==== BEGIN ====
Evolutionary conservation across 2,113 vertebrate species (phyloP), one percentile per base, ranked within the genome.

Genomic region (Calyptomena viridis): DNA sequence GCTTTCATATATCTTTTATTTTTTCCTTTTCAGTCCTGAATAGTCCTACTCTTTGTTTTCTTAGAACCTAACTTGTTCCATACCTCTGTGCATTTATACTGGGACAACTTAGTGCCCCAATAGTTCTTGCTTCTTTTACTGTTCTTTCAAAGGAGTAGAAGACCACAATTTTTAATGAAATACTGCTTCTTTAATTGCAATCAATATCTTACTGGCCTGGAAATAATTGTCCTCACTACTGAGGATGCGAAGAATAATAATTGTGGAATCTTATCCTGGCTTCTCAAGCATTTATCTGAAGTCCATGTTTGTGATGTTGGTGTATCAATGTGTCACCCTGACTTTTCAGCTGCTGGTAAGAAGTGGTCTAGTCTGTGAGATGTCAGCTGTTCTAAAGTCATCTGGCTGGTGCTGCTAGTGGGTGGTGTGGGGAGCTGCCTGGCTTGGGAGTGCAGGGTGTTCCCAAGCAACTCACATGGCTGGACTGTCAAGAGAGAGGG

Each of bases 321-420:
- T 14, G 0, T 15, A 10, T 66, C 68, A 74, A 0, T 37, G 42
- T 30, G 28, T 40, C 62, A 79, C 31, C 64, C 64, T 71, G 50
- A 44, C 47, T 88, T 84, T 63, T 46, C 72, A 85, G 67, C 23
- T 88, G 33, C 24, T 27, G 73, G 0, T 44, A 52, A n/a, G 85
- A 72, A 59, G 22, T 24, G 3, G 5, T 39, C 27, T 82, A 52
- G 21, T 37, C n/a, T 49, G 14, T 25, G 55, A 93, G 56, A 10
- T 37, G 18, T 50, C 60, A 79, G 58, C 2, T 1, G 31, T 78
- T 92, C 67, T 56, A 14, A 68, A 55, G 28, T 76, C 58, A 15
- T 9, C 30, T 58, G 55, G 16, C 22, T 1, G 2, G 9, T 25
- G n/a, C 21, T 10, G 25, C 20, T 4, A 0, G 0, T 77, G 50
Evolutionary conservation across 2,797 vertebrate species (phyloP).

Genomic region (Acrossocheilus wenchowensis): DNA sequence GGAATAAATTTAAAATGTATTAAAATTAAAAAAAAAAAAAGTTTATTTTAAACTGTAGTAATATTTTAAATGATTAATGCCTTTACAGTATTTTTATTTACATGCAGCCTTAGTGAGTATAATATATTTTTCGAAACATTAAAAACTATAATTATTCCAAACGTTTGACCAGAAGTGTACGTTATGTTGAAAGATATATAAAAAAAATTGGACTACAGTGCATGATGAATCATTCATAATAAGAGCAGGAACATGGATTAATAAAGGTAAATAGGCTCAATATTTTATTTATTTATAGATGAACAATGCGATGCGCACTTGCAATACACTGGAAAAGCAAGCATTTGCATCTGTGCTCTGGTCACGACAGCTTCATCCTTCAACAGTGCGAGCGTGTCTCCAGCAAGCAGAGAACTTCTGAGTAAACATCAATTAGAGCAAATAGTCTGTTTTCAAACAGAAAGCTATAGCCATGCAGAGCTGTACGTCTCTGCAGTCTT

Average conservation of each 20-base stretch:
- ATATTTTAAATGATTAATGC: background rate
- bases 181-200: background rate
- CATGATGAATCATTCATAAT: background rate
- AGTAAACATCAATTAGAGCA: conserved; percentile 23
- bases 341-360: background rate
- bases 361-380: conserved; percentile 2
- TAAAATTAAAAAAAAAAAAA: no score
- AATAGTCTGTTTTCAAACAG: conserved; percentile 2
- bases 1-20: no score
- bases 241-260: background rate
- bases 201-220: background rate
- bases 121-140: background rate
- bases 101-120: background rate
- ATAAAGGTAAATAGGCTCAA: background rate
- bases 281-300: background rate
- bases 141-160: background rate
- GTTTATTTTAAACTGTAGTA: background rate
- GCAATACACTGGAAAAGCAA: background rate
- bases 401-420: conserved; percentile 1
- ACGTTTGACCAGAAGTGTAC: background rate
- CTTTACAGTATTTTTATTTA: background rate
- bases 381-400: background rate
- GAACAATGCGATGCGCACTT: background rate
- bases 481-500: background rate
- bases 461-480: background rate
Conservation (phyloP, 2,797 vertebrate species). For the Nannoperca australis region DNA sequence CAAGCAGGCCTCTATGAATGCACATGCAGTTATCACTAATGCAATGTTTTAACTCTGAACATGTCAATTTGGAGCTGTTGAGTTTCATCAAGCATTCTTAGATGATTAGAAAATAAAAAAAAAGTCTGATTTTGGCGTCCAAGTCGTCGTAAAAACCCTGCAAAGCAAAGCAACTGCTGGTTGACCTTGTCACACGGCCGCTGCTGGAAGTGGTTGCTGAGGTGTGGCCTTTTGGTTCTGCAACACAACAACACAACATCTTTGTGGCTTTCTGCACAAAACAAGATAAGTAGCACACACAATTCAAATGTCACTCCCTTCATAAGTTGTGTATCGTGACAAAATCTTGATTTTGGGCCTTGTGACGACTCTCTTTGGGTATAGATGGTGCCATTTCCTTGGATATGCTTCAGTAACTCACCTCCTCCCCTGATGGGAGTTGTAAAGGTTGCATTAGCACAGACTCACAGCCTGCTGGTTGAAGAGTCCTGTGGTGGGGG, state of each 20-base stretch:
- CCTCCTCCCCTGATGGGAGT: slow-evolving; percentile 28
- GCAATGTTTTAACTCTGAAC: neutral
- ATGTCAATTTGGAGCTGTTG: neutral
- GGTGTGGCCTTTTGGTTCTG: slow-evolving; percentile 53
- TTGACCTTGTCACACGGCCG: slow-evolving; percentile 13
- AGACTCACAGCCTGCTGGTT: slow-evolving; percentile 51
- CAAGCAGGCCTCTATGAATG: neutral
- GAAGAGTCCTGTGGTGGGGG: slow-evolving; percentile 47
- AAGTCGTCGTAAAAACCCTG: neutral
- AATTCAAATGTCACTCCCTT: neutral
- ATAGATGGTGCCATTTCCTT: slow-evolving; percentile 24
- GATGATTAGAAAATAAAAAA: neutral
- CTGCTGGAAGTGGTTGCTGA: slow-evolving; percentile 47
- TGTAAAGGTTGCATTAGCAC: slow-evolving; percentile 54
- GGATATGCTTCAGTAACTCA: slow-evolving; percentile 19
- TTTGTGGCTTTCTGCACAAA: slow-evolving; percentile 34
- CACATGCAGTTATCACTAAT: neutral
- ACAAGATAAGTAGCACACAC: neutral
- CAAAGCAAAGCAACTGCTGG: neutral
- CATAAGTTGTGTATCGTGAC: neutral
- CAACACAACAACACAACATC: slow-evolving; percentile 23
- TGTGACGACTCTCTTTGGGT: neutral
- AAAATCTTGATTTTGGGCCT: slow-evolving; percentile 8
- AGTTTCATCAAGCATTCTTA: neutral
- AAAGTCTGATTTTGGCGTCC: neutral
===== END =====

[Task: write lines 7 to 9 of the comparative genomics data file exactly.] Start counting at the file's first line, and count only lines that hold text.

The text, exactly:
- T 88, G 33, C 24, T 27, G 73, G 0, T 44, A 52, A n/a, G 85
- A 72, A 59, G 22, T 24, G 3, G 5, T 39, C 27, T 82, A 52
- G 21, T 37, C n/a, T 49, G 14, T 25, G 55, A 93, G 56, A 10